Dentists and Autism: How to Prepare Your Child to Switch Dentists After Moving Home
Kids with autism often rely on routines to help them cope with the tasks that they must deal with in life. Establishing a routine that your child is comfortable with can take a lot of time and effort, especially if you're trying to get them to do something that has to happen but that doesn't happen every day, like going to the dentist.
Even if you and your dentist have worked with your child to make the check-up experience manageable, this can all go out of the window if you move to a new house and must switch dentists. Your child's acceptance of your current dentist may not automatically transfer to a new one. How can you make the transition smoother?
Don't Rush to Schedule an Appointment
Moving home can be a stressful experience for autistic kids—they have a lot of new stuff to deal with and may feel overloaded with new experiences. Rather than throw a new dentist into the mix too quickly, you may want to leave some time after moving before you take your child for a check-up.
Tip: If your child will be due to have a check-up soon after you move, it may be worth having the check-up early with your current dentist before you leave to buy some time.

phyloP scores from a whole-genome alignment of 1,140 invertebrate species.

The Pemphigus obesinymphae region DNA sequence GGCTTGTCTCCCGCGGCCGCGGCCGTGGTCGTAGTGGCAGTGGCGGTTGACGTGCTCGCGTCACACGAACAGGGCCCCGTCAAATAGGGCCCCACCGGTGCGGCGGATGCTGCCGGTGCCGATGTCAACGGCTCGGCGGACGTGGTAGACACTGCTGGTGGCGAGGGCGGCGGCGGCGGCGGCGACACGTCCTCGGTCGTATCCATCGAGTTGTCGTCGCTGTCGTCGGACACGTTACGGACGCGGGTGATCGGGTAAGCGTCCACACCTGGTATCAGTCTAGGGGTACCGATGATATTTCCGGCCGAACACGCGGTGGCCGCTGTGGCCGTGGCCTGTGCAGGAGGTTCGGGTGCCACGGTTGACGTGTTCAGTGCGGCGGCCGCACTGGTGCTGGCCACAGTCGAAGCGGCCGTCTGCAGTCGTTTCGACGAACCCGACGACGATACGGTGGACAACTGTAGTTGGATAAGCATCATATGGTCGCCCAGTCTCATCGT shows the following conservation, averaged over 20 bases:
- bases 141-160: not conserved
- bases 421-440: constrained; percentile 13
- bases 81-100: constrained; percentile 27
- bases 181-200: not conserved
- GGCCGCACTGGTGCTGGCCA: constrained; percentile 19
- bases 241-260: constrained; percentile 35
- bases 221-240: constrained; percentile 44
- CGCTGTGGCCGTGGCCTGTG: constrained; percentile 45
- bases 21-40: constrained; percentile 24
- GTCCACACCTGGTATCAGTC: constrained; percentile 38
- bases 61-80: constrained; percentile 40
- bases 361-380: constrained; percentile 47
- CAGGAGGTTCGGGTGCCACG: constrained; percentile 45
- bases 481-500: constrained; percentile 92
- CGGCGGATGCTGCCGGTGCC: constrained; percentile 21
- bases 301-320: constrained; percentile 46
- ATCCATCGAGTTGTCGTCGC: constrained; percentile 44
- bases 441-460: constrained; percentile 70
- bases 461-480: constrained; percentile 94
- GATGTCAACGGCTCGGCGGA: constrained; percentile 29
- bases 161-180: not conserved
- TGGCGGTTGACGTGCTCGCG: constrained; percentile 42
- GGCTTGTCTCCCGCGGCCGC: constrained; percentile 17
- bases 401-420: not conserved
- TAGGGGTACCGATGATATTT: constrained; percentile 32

Find the Right Dentist
Before you talk to your child about switching dentists, it's worth finding the dentist you'll use in your new neighbourhood. Try getting recommendations from other parents with autistic children or local support groups. If you haven't got any contacts in the area yet, you can also call some local family dentists and ask if they have experience of dealing with autistic patients.
If you find it hard to connect with the right dentist in general practice, a paediatric dentist with specialist training in working with kids with special needs, including autism, may be your best bet.
Prepare the Ground
If your child finds sudden change hard to cope with, then do some ground work before you take them to meet a new dentist. Explain that the whole family has to switch dentists because you've moved away and reassure your child that the dentist may be new, but the process of seeing the dentist is really the same. If your child responds well to knowing when things will happen, schedule an appointment a few months in advance, and add it to the family calendar or planner.
Tip: If your child is worried about seeing a new dentist or if they took a while to settle into the routine of visiting your previous one, then ask your dentist if you can visit the surgery and meet the dentist before you need to start making formal appointments. Getting used to the surgery's layout and meeting the dentist in advance may help your child deal with this change more easily.